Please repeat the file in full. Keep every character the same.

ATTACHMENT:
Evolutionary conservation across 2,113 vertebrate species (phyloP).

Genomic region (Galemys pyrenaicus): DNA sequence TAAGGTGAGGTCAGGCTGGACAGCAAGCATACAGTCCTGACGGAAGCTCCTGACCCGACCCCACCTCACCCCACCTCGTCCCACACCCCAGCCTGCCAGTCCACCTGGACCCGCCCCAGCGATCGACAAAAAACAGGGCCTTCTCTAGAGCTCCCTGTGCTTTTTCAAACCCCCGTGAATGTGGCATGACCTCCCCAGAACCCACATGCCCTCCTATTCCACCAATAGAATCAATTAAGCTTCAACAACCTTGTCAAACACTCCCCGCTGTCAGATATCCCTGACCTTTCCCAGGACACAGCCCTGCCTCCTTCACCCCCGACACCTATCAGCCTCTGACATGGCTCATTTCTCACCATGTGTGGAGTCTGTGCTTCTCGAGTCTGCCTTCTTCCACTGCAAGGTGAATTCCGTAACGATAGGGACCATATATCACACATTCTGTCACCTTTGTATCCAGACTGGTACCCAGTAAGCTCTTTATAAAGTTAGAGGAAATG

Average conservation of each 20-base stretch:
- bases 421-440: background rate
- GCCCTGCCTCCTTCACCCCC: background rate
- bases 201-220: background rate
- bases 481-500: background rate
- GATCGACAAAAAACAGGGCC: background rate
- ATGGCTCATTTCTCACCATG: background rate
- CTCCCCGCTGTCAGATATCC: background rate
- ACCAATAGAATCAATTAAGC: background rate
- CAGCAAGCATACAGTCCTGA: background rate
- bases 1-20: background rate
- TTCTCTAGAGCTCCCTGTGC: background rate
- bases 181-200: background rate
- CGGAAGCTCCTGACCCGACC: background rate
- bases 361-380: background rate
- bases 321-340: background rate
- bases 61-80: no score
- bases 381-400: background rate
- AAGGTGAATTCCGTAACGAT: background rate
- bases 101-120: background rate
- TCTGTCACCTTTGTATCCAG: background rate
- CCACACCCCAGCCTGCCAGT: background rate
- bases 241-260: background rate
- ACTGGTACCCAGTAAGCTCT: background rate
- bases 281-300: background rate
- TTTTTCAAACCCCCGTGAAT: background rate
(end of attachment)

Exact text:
Evolutionary conservation across 2,113 vertebrate species (phyloP).

Genomic region (Galemys pyrenaicus): DNA sequence TAAGGTGAGGTCAGGCTGGACAGCAAGCATACAGTCCTGACGGAAGCTCCTGACCCGACCCCACCTCACCCCACCTCGTCCCACACCCCAGCCTGCCAGTCCACCTGGACCCGCCCCAGCGATCGACAAAAAACAGGGCCTTCTCTAGAGCTCCCTGTGCTTTTTCAAACCCCCGTGAATGTGGCATGACCTCCCCAGAACCCACATGCCCTCCTATTCCACCAATAGAATCAATTAAGCTTCAACAACCTTGTCAAACACTCCCCGCTGTCAGATATCCCTGACCTTTCCCAGGACACAGCCCTGCCTCCTTCACCCCCGACACCTATCAGCCTCTGACATGGCTCATTTCTCACCATGTGTGGAGTCTGTGCTTCTCGAGTCTGCCTTCTTCCACTGCAAGGTGAATTCCGTAACGATAGGGACCATATATCACACATTCTGTCACCTTTGTATCCAGACTGGTACCCAGTAAGCTCTTTATAAAGTTAGAGGAAATG

Average conservation of each 20-base stretch:
- bases 421-440: background rate
- GCCCTGCCTCCTTCACCCCC: background rate
- bases 201-220: background rate
- bases 481-500: background rate
- GATCGACAAAAAACAGGGCC: background rate
- ATGGCTCATTTCTCACCATG: background rate
- CTCCCCGCTGTCAGATATCC: background rate
- ACCAATAGAATCAATTAAGC: background rate
- CAGCAAGCATACAGTCCTGA: background rate
- bases 1-20: background rate
- TTCTCTAGAGCTCCCTGTGC: background rate
- bases 181-200: background rate
- CGGAAGCTCCTGACCCGACC: background rate
- bases 361-380: background rate
- bases 321-340: background rate
- bases 61-80: no score
- bases 381-400: background rate
- AAGGTGAATTCCGTAACGAT: background rate
- bases 101-120: background rate
- TCTGTCACCTTTGTATCCAG: background rate
- CCACACCCCAGCCTGCCAGT: background rate
- bases 241-260: background rate
- ACTGGTACCCAGTAAGCTCT: background rate
- bases 281-300: background rate
- TTTTTCAAACCCCCGTGAAT: background rate